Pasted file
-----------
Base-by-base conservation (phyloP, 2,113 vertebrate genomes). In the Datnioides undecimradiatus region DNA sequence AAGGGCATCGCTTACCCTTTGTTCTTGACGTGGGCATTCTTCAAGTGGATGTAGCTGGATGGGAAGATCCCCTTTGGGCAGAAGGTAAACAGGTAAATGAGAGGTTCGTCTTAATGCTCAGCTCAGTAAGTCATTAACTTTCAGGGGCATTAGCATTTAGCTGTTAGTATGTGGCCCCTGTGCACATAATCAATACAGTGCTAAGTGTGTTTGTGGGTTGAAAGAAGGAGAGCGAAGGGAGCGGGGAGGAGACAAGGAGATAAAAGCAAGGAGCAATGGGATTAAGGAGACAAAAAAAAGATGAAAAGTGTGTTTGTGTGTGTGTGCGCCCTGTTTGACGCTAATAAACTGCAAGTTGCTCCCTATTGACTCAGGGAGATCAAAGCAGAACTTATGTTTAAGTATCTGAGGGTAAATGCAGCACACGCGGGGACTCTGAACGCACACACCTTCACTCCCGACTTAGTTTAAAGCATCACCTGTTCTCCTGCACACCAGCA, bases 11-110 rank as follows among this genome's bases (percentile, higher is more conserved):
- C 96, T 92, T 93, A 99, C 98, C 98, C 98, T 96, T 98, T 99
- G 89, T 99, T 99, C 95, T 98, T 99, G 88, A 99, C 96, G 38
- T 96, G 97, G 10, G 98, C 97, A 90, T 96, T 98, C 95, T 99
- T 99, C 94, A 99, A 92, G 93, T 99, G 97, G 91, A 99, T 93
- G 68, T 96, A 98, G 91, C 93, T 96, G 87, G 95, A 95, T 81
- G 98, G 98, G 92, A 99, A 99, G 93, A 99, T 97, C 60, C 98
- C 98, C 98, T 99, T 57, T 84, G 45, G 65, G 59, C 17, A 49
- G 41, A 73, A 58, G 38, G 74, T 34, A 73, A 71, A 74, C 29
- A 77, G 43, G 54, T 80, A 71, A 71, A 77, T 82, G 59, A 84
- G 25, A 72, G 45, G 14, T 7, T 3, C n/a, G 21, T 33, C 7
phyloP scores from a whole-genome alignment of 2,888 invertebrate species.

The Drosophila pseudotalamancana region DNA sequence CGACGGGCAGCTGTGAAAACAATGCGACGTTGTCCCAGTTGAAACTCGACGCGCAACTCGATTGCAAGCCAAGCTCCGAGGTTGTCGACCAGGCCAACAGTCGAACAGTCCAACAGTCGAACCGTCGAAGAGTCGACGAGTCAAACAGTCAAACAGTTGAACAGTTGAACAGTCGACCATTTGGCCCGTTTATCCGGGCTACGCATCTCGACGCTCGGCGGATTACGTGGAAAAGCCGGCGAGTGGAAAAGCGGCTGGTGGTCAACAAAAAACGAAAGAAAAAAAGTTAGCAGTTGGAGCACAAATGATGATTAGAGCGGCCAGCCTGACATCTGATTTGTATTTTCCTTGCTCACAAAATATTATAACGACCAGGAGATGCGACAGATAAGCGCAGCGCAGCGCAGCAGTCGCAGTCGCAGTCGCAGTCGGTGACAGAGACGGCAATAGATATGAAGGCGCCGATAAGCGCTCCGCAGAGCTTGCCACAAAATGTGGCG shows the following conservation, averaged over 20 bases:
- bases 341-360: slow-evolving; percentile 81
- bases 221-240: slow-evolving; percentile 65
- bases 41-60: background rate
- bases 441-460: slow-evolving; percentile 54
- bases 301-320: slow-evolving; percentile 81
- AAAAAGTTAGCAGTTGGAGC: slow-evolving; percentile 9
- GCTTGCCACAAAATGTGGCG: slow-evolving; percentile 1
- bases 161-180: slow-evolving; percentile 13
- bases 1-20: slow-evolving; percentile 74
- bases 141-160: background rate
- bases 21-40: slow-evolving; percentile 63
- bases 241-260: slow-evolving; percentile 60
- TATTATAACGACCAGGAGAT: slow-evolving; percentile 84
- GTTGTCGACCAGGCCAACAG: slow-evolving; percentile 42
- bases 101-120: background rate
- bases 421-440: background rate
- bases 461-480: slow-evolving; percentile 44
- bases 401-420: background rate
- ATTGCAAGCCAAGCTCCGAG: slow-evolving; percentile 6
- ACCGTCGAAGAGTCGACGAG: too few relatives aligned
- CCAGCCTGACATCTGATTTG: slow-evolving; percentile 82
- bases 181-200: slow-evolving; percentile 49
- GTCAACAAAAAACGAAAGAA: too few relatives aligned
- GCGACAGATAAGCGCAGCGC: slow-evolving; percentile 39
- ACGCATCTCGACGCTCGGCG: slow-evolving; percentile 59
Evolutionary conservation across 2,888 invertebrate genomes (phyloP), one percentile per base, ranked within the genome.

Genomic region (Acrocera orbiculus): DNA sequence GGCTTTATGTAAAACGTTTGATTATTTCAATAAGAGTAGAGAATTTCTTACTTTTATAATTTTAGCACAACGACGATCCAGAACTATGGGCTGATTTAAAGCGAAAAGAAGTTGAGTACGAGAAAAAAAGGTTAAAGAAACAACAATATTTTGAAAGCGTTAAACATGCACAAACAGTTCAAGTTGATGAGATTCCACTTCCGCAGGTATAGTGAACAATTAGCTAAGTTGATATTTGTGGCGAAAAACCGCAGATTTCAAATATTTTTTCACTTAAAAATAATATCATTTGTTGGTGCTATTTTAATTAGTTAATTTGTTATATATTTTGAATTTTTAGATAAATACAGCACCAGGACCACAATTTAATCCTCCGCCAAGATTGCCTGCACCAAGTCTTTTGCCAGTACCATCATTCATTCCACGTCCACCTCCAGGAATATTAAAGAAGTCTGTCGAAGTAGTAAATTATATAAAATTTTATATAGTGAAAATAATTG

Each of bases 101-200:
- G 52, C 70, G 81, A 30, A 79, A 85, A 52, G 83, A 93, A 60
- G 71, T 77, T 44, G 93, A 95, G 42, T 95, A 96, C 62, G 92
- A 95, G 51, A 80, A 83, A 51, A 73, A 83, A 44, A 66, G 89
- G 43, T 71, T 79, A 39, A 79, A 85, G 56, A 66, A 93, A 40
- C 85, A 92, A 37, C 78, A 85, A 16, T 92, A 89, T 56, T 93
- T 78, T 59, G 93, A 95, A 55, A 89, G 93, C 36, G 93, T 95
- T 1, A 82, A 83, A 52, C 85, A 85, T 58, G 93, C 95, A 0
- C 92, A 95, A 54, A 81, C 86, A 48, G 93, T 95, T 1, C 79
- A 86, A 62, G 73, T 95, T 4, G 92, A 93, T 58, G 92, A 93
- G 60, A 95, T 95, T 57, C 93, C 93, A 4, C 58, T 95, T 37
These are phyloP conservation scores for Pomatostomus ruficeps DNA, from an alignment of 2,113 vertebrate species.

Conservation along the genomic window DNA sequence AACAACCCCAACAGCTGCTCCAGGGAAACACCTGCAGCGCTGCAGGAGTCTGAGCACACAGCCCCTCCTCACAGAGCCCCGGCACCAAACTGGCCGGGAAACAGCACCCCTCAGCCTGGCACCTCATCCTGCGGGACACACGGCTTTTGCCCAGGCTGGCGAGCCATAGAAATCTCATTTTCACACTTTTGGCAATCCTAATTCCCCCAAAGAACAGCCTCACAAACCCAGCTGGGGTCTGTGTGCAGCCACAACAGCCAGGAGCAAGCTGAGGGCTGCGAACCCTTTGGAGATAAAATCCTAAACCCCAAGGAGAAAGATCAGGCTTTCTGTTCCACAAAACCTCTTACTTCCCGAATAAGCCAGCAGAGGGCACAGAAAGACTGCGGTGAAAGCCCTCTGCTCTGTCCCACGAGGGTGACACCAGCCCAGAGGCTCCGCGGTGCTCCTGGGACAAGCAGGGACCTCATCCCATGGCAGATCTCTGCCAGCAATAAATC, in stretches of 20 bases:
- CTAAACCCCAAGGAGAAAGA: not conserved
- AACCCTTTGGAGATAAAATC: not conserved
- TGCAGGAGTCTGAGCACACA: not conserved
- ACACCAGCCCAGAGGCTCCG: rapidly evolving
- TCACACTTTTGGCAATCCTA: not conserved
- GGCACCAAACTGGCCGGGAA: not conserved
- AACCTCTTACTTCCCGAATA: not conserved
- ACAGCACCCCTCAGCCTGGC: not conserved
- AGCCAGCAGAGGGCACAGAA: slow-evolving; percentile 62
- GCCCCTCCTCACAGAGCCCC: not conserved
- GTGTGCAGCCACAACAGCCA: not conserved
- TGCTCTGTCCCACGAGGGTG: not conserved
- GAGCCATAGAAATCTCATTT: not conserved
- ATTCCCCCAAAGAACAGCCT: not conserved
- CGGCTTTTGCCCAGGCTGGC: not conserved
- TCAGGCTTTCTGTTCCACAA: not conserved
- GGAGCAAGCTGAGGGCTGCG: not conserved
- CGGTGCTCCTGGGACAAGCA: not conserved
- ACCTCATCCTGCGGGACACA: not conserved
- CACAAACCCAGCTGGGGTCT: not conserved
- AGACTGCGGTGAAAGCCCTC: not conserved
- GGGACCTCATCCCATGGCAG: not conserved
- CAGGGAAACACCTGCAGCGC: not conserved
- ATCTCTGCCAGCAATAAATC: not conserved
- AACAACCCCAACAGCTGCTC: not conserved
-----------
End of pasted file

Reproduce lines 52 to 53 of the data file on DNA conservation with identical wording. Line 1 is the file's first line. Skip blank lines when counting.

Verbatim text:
These are phyloP conservation scores for Pomatostomus ruficeps DNA, from an alignment of 2,113 vertebrate species.

Conservation along the genomic window DNA sequence AACAACCCCAACAGCTGCTCCAGGGAAACACCTGCAGCGCTGCAGGAGTCTGAGCACACAGCCCCTCCTCACAGAGCCCCGGCACCAAACTGGCCGGGAAACAGCACCCCTCAGCCTGGCACCTCATCCTGCGGGACACACGGCTTTTGCCCAGGCTGGCGAGCCATAGAAATCTCATTTTCACACTTTTGGCAATCCTAATTCCCCCAAAGAACAGCCTCACAAACCCAGCTGGGGTCTGTGTGCAGCCACAACAGCCAGGAGCAAGCTGAGGGCTGCGAACCCTTTGGAGATAAAATCCTAAACCCCAAGGAGAAAGATCAGGCTTTCTGTTCCACAAAACCTCTTACTTCCCGAATAAGCCAGCAGAGGGCACAGAAAGACTGCGGTGAAAGCCCTCTGCTCTGTCCCACGAGGGTGACACCAGCCCAGAGGCTCCGCGGTGCTCCTGGGACAAGCAGGGACCTCATCCCATGGCAGATCTCTGCCAGCAATAAATC, in stretches of 20 bases: